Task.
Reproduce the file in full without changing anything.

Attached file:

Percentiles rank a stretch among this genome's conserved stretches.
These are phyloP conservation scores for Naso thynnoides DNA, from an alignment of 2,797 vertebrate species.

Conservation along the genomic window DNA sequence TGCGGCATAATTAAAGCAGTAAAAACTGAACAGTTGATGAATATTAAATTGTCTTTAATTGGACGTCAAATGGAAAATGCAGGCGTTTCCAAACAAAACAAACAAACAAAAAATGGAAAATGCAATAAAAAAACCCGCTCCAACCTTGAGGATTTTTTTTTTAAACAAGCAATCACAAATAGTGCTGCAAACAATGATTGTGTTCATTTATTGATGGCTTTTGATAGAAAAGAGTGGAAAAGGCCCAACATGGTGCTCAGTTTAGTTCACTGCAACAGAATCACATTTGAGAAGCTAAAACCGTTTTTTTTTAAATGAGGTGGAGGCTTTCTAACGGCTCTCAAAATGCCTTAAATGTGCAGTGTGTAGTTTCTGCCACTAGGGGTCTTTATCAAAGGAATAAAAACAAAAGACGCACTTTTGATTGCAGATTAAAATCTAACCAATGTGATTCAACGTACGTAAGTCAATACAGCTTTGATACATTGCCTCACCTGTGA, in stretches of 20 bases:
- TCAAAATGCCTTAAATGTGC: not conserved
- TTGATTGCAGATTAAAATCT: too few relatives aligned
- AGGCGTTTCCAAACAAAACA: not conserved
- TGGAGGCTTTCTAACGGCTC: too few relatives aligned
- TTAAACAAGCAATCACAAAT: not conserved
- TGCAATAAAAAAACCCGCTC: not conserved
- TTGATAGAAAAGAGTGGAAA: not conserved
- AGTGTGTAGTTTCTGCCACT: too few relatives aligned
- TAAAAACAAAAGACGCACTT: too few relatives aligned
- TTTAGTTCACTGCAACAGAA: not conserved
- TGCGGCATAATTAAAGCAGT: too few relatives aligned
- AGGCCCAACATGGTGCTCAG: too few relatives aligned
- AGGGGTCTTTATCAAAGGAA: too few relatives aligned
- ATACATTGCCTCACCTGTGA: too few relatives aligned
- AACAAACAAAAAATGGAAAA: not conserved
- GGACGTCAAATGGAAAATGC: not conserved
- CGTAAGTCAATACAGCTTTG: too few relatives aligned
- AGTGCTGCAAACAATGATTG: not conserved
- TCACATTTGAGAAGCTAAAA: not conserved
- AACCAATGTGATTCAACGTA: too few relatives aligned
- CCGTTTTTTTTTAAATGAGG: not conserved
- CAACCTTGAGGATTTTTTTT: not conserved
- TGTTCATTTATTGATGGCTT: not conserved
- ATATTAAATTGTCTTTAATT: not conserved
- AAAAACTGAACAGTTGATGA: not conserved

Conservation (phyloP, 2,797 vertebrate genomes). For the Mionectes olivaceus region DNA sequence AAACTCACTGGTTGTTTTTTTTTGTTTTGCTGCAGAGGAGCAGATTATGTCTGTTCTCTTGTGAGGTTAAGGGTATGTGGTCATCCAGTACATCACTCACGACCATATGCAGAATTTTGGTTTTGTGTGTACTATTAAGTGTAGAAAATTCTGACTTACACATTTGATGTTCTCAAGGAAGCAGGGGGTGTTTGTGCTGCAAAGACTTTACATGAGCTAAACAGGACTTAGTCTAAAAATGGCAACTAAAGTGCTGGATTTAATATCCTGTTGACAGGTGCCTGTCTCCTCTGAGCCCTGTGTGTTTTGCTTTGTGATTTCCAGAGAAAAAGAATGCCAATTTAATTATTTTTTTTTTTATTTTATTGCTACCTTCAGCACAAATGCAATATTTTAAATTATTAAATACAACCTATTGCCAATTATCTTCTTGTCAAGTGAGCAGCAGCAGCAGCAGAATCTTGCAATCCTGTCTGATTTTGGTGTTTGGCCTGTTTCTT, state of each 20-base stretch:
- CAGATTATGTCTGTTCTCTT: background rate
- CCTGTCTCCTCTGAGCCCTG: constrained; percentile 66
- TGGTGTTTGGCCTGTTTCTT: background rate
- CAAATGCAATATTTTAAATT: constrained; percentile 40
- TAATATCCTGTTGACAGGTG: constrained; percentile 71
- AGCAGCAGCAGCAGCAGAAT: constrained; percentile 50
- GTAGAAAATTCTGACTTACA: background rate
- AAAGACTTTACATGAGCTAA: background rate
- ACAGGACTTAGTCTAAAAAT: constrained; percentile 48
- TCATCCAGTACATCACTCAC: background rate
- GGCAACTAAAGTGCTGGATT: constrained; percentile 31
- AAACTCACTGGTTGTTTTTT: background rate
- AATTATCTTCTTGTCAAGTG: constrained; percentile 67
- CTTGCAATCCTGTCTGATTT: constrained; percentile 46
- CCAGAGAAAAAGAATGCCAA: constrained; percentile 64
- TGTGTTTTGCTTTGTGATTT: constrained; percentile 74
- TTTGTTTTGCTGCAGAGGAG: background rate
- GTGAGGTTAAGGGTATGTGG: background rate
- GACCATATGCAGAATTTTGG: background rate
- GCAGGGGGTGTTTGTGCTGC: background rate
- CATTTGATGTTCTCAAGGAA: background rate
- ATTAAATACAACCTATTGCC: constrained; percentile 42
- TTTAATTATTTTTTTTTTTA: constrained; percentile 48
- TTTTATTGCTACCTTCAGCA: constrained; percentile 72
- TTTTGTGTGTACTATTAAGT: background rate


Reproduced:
Percentiles rank a stretch among this genome's conserved stretches.
These are phyloP conservation scores for Naso thynnoides DNA, from an alignment of 2,797 vertebrate species.

Conservation along the genomic window DNA sequence TGCGGCATAATTAAAGCAGTAAAAACTGAACAGTTGATGAATATTAAATTGTCTTTAATTGGACGTCAAATGGAAAATGCAGGCGTTTCCAAACAAAACAAACAAACAAAAAATGGAAAATGCAATAAAAAAACCCGCTCCAACCTTGAGGATTTTTTTTTTAAACAAGCAATCACAAATAGTGCTGCAAACAATGATTGTGTTCATTTATTGATGGCTTTTGATAGAAAAGAGTGGAAAAGGCCCAACATGGTGCTCAGTTTAGTTCACTGCAACAGAATCACATTTGAGAAGCTAAAACCGTTTTTTTTTAAATGAGGTGGAGGCTTTCTAACGGCTCTCAAAATGCCTTAAATGTGCAGTGTGTAGTTTCTGCCACTAGGGGTCTTTATCAAAGGAATAAAAACAAAAGACGCACTTTTGATTGCAGATTAAAATCTAACCAATGTGATTCAACGTACGTAAGTCAATACAGCTTTGATACATTGCCTCACCTGTGA, in stretches of 20 bases:
- TCAAAATGCCTTAAATGTGC: not conserved
- TTGATTGCAGATTAAAATCT: too few relatives aligned
- AGGCGTTTCCAAACAAAACA: not conserved
- TGGAGGCTTTCTAACGGCTC: too few relatives aligned
- TTAAACAAGCAATCACAAAT: not conserved
- TGCAATAAAAAAACCCGCTC: not conserved
- TTGATAGAAAAGAGTGGAAA: not conserved
- AGTGTGTAGTTTCTGCCACT: too few relatives aligned
- TAAAAACAAAAGACGCACTT: too few relatives aligned
- TTTAGTTCACTGCAACAGAA: not conserved
- TGCGGCATAATTAAAGCAGT: too few relatives aligned
- AGGCCCAACATGGTGCTCAG: too few relatives aligned
- AGGGGTCTTTATCAAAGGAA: too few relatives aligned
- ATACATTGCCTCACCTGTGA: too few relatives aligned
- AACAAACAAAAAATGGAAAA: not conserved
- GGACGTCAAATGGAAAATGC: not conserved
- CGTAAGTCAATACAGCTTTG: too few relatives aligned
- AGTGCTGCAAACAATGATTG: not conserved
- TCACATTTGAGAAGCTAAAA: not conserved
- AACCAATGTGATTCAACGTA: too few relatives aligned
- CCGTTTTTTTTTAAATGAGG: not conserved
- CAACCTTGAGGATTTTTTTT: not conserved
- TGTTCATTTATTGATGGCTT: not conserved
- ATATTAAATTGTCTTTAATT: not conserved
- AAAAACTGAACAGTTGATGA: not conserved

Conservation (phyloP, 2,797 vertebrate genomes). For the Mionectes olivaceus region DNA sequence AAACTCACTGGTTGTTTTTTTTTGTTTTGCTGCAGAGGAGCAGATTATGTCTGTTCTCTTGTGAGGTTAAGGGTATGTGGTCATCCAGTACATCACTCACGACCATATGCAGAATTTTGGTTTTGTGTGTACTATTAAGTGTAGAAAATTCTGACTTACACATTTGATGTTCTCAAGGAAGCAGGGGGTGTTTGTGCTGCAAAGACTTTACATGAGCTAAACAGGACTTAGTCTAAAAATGGCAACTAAAGTGCTGGATTTAATATCCTGTTGACAGGTGCCTGTCTCCTCTGAGCCCTGTGTGTTTTGCTTTGTGATTTCCAGAGAAAAAGAATGCCAATTTAATTATTTTTTTTTTTATTTTATTGCTACCTTCAGCACAAATGCAATATTTTAAATTATTAAATACAACCTATTGCCAATTATCTTCTTGTCAAGTGAGCAGCAGCAGCAGCAGAATCTTGCAATCCTGTCTGATTTTGGTGTTTGGCCTGTTTCTT, state of each 20-base stretch:
- CAGATTATGTCTGTTCTCTT: background rate
- CCTGTCTCCTCTGAGCCCTG: constrained; percentile 66
- TGGTGTTTGGCCTGTTTCTT: background rate
- CAAATGCAATATTTTAAATT: constrained; percentile 40
- TAATATCCTGTTGACAGGTG: constrained; percentile 71
- AGCAGCAGCAGCAGCAGAAT: constrained; percentile 50
- GTAGAAAATTCTGACTTACA: background rate
- AAAGACTTTACATGAGCTAA: background rate
- ACAGGACTTAGTCTAAAAAT: constrained; percentile 48
- TCATCCAGTACATCACTCAC: background rate
- GGCAACTAAAGTGCTGGATT: constrained; percentile 31
- AAACTCACTGGTTGTTTTTT: background rate
- AATTATCTTCTTGTCAAGTG: constrained; percentile 67
- CTTGCAATCCTGTCTGATTT: constrained; percentile 46
- CCAGAGAAAAAGAATGCCAA: constrained; percentile 64
- TGTGTTTTGCTTTGTGATTT: constrained; percentile 74
- TTTGTTTTGCTGCAGAGGAG: background rate
- GTGAGGTTAAGGGTATGTGG: background rate
- GACCATATGCAGAATTTTGG: background rate
- GCAGGGGGTGTTTGTGCTGC: background rate
- CATTTGATGTTCTCAAGGAA: background rate
- ATTAAATACAACCTATTGCC: constrained; percentile 42
- TTTAATTATTTTTTTTTTTA: constrained; percentile 48
- TTTTATTGCTACCTTCAGCA: constrained; percentile 72
- TTTTGTGTGTACTATTAAGT: background rate